How to Eat Well When Camping

Camping Top Tips



Camping Top Tips

Getting close to nature is a chance to refresh and recharge your batteries, spend quality time with family or friends and even get a little exercise. Camping within mountainous locations provides opportunities to climb and see glorious views from above. 

Food is a vital part of any trip, and being in an isolated area for several days makes it even more important to organize provisions. You never know what dangers could arise. However, food when camping does not have to be bland and boring. Here’s how to plan food fit for camping and your taste buds.

Make the Most of the Break

Camping can be extremely basic, with limited access to water or electricity; making it challenging to produce three healthy meals a day. Instead, you may be tempted to pack lots of junk and snack food. Of course, chips, instant noodles, sticks of dried fatty meat, cookies, candy and cake are all easy to carry, store and ‘prepare’, but this type of food is also generally full of sugar, salt, and additives.  Several days of this diet won’t provide the nutrients and fuel you need to enjoy your trip to its full extent. You will feel bloated and fatigued.

Recipe Action Planning Required

The easiest way to solve the conundrum of providing mostly nutritious food with limited cooking and storing options is to plan. Source suitable camping recipes and practice them at home. Build a repertoire of tasty dishes that’ll impress both you and your camping buddies. Of course, you can always treat yourself to a traditional S’more, but your body will thank you for keeping a decent balance between convenience, indulgence and nutrition.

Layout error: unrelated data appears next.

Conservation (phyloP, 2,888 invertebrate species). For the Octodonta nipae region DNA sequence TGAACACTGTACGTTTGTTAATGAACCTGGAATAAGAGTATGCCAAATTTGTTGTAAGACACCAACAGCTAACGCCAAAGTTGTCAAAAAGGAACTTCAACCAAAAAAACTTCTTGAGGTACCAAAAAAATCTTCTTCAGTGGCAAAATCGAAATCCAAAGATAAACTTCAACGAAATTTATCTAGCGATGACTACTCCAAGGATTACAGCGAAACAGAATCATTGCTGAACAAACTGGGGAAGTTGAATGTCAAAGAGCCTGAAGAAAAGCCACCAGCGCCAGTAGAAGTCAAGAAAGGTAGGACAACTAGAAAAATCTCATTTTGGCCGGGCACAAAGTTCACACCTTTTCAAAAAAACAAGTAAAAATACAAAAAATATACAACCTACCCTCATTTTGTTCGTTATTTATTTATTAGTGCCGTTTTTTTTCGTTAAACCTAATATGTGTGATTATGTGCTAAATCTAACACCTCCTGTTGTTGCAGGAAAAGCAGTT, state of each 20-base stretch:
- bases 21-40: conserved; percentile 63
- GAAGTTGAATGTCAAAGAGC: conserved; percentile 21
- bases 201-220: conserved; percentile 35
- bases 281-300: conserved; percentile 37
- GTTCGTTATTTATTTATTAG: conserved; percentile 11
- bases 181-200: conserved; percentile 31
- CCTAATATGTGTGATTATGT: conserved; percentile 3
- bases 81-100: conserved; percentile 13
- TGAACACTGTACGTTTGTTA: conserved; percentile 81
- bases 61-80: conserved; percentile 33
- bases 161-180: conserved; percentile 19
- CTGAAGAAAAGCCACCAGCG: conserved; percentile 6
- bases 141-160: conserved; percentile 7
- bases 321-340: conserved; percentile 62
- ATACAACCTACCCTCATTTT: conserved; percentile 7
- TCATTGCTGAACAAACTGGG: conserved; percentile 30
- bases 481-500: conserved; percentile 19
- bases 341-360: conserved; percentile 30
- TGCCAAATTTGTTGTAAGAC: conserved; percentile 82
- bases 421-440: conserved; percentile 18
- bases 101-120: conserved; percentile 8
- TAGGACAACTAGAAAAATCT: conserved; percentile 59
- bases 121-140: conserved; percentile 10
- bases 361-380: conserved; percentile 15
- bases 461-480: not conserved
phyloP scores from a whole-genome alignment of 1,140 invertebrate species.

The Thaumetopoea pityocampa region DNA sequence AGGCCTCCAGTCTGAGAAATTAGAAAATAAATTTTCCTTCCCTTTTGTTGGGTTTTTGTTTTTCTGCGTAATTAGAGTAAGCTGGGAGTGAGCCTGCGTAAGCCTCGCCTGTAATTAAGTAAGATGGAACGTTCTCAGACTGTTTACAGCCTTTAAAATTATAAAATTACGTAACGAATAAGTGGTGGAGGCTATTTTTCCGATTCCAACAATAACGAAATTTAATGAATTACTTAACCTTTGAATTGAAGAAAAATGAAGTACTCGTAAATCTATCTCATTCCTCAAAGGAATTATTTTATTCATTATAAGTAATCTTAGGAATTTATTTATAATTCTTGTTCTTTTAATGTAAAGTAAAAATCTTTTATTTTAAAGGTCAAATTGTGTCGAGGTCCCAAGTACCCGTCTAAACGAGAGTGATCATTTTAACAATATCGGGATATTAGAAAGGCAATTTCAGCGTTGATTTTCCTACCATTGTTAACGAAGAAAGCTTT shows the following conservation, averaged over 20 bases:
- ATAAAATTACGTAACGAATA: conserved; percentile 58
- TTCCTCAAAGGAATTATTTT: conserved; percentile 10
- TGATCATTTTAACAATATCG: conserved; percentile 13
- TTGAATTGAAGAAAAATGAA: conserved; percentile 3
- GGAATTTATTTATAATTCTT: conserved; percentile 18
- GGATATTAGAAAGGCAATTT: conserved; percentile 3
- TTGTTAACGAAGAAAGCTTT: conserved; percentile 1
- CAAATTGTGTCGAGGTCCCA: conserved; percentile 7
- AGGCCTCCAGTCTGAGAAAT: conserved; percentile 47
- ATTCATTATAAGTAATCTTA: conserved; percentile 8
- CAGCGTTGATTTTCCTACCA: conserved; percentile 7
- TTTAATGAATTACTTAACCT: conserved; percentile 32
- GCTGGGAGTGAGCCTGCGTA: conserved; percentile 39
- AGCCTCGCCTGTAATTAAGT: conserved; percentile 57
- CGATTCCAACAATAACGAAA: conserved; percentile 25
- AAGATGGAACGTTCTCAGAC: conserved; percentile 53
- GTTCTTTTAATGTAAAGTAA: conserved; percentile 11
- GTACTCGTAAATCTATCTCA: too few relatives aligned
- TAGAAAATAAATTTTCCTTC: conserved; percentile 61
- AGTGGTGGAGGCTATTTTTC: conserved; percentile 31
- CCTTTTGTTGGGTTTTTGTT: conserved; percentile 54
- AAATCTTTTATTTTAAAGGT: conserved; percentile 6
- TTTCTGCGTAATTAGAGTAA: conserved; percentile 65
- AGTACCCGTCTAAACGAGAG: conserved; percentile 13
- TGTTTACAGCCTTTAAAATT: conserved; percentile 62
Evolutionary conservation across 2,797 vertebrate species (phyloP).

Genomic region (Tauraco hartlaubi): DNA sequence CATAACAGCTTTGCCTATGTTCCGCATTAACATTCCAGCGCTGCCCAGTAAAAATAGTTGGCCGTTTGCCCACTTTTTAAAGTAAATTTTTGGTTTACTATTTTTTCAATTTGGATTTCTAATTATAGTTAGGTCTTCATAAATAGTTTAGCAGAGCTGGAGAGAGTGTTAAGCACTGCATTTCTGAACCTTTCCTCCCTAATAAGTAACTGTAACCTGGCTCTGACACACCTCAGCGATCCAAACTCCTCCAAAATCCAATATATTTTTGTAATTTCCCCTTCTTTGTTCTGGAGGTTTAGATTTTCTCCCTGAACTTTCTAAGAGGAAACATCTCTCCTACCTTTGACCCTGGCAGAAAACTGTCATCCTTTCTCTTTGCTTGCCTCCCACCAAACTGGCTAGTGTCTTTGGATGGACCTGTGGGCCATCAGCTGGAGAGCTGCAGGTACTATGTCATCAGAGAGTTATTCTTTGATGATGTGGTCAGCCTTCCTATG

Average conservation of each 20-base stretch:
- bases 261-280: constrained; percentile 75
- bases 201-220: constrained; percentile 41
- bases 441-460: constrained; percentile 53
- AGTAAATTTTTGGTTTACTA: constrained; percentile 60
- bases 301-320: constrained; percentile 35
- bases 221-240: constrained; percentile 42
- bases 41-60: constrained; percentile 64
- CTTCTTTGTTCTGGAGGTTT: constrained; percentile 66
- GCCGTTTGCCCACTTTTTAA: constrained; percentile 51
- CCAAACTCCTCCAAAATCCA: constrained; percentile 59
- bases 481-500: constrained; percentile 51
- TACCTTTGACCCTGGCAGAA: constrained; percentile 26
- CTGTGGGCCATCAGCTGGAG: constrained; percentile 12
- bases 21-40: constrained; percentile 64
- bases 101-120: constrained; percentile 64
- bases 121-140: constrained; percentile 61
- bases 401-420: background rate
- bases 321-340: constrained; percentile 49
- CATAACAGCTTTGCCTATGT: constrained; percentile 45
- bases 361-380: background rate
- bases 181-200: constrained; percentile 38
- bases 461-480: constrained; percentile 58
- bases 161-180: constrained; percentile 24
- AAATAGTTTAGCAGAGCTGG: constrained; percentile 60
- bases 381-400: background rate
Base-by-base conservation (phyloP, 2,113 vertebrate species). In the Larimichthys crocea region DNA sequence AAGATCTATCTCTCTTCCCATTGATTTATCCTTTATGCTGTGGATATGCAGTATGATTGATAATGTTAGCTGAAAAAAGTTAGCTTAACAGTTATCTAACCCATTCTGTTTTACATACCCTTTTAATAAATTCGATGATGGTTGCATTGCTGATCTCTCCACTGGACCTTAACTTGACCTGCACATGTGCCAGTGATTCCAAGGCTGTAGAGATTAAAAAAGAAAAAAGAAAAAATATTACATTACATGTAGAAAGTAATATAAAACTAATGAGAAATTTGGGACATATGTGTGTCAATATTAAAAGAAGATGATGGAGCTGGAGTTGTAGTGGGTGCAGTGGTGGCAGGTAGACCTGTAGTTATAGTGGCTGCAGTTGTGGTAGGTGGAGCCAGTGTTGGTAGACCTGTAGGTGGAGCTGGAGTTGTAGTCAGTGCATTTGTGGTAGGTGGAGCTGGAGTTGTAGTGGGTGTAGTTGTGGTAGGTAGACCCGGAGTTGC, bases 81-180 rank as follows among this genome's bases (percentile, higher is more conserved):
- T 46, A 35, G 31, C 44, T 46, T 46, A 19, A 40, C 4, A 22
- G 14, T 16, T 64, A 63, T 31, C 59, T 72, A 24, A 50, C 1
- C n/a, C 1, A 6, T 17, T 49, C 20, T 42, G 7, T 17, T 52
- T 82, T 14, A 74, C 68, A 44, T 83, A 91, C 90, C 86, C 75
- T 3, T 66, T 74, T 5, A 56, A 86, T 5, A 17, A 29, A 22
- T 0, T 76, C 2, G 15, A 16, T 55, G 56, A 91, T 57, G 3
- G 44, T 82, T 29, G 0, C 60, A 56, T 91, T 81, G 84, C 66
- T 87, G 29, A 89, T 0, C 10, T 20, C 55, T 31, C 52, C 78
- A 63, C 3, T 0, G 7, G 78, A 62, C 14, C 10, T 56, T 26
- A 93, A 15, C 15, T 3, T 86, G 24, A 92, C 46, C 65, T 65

Pack Items That Last

Canned beans, instant oats, harder fruits such as apples and pears provide a tasty snack without needing a lot of preparation or special storage. Granola or protein bars, washed carrots, and dried fruits, nuts and seeds are also handy for snacks while on route or out on a trail. Peanut butter is hardy stuff and teams up well with washed celery sticks or crackers for a savory feast, while packets of ready cooked rice are useful to add when bulking out meals.

Work Around What You Have

If you are driving an RV, then the luxury of a small fridge and stove will make planning meals a different ball game. Cheese, cold cuts and dairy are all possible ingredients. Campsites for tents sometimes offer a power point too, so you may have access to a small cooler which can be run from your car. 

However you plan to make meals, do check what kind of pots, pans and utensils you need to bring. Preparation is key, especially when your holiday does not provide the usual utilities hotels or hostel do.

Getting away from it all doesn’t have to mean abandoning your commitment to a balanced diet and good nutrition. With a little research, planning and preparation it’s easy to throw together tasty and energy boosting meals that are just as convenient to assemble and far better for you.

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